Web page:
It Used to Take a Village

My sister Elsa will marry in November, and the Mexican in me is peeved. The guy is fine: from the same state of Mexico (Zacatecas, in the central portion of the country) as we are, fully bilingual and bicultural like she is, with a steady job and straight teeth. Times are tough, so they’re planning a small wedding—I understand. But what Elsa is setting up is so low-key, so, well, white.

Instead of inviting hundreds plural, she plans to have 100 at the reception, a number that doesn’t even encompass all of my first cousins—on my mother’s side. And instead of a gymnasium or labor hall like my cousins have always rented for their weddings, Elsa wants it at a high-end restaurant. A chef will cater instead of a battalion of aunts preparing pots of beans, rice and goat stew. But the worst sin involves music: Instead of hiring a banda sinaloense (a mighty 18-piece brass band that’s the favored music of Zacatecas and can make USC’s band seem about as loud as a kazoo), Elsa is looking for a deejay. To borrow an expression from another American-immigrant experience, oy vey (which, strangely, sounds like a Mexican-Spanish curse that is also appropriate to the situation but that a family magazine can’t publish, but I digress).

It shouldn’t matter to me. I know assimilation turns even the dumbest immigrant into a John Wayne American, and I’ve seen it happen repeatedly, as my extended family has gone, within a generation, from agricultural workers to college-educated professionals. But I always considered weddings the last refuge for immigrant families to act unabashedly ethnic. It’s a much cherished quirk of the American experience, celebrated again and again in movies. Never­theless, for my family, the truly Mexican wedding is going the way of the Frito Bandito.

The Arellanos belong to a century-long diaspora that traces its roots to the ranchos surrounding the city of Jerez, Zacatecas. There are thousands of us in Southern California alone. Therefore, my parents’ generation treated weddings as an opportunity for villagers to celebrate life as it once was. The marrying couple might’ve been as assimilated as George Lopez, but it was their parents who paid the bills. Bodas weren’t mere religious ceremonies to unite two people under the watch of God; they were a means to transmit culture from one generation to the next.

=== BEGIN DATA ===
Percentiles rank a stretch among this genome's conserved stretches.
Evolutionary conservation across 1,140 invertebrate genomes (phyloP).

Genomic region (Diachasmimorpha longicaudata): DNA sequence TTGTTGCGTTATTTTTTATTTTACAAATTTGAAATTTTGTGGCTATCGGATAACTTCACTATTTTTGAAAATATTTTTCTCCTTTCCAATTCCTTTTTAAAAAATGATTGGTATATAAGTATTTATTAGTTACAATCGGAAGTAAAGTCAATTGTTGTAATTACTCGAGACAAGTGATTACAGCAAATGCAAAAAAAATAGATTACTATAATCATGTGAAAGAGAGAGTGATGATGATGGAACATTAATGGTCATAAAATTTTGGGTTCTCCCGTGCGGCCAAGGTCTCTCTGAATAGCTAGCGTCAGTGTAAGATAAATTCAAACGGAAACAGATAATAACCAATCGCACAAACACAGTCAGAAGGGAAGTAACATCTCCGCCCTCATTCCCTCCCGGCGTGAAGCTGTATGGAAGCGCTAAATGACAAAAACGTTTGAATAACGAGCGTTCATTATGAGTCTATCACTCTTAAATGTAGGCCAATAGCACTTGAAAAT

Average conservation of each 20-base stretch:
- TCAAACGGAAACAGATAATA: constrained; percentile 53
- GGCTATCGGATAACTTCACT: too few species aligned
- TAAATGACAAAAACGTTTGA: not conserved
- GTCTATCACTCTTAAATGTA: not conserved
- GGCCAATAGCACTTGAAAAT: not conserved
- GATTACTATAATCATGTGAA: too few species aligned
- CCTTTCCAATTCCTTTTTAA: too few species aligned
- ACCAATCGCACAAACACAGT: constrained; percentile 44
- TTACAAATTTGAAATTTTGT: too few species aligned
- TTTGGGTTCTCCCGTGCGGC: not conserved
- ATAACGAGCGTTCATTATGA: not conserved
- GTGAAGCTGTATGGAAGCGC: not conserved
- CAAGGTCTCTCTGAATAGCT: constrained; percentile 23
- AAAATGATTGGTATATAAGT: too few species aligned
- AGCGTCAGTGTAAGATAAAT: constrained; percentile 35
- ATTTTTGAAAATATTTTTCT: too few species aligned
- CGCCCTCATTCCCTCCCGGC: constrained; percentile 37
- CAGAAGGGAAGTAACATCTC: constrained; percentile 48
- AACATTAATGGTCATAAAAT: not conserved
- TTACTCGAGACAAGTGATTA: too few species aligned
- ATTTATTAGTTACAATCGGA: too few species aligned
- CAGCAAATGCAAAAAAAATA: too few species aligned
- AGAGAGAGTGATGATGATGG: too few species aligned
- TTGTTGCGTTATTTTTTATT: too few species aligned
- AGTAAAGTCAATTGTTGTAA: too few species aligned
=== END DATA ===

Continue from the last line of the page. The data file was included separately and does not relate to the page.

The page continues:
Observing these weddings was like seeing a grand sociological experiment unfold. The adults danced and prodded their teenage children to try their first clumsy mestizo waltzes and polkas in the hope that romance might spark and the rancho would survive. Women gathered to gossip while chaperoning at the edge of the dance floor; men congregated outside while chugging beers. Kids ran until they collapsed under tables. Everyone wore their finest, but no one could match the hombres in their soft Stetsons, finely embroidered belts sporting arabesque designs and hugely expensive cowboy boots. Hundreds of people attended—it literally took a village to make each wedding work—and I always delighted in seeing the stray non-Mexican guests watch the spectacle in genuine awe.

These were weddings through my teenage years. I attended a couple of white weddings and some pocho (assimilated Mexican-American) versions, but there was no sense of kinship among the invited guests, no brash banda tuba making you dizzier than a dozen Budweisers. Then every few years, with each new batch of marrying cousins and friends, Jerez’s stateside weddings began incorporating more American traditions. First came the deejay, who spun funk, oldies and hip-hop between banda sets. Weddings began migrating from grimy VFW and American Legion halls to community centers to banquet halls, limiting the invites with each migration. Bandas were replaced with conjuntos norteños—music with accordions. Although that might sound like a petty detail to non-Mexicans, it’s like Kentuckians swapping surf music for bluegrass.

The bride and groom always practiced the throwing of the bouquet and garter, but most began eschewing la víbora de la mar (“the sea snake”), a writhing chain of humanity that weaves through tables to collect more participants as the banda plays faster and faster. And—horror of horrors—people began marrying outside the village with other Mexicans and even the occasional white person. Those from the old country grumbled every step of the way, but their Amer­ican kids wanted a day for themselves, not for the community.

It’s not all my generation’s fault. The sociological experiment became too large. With each generation spawning more, the guest list expanded into the hundreds just within one’s genealogical sphere (I meet people once a month related to me that I never knew existed), and no Americanized young couple wants the hassle of coordinating such a guest list. Escalating prices mean the labor halls and community centers of yore are out of reach, and we’re not so stupid as to waste tens of thousands on an event that ends reeking of beer and with a brawl or two. That’s my sister’s rationale, and it’s not necessarily illogical. But I still find it sad. Goodbye, Mexico; hola, America.

Oh, and when I get married? Civil cere­mony, at the courthouse, followed by a quick bite at my favorite restaurant with a dozen or so of my closest. Mexican weddings? Too damn loud.

GUSTAVO ARELLANO writes the syndi­cated column “¡Ask a Mexican!” and is the author of Orange County: A Personal History.

«May issue Wedding Album: The Matchmakers »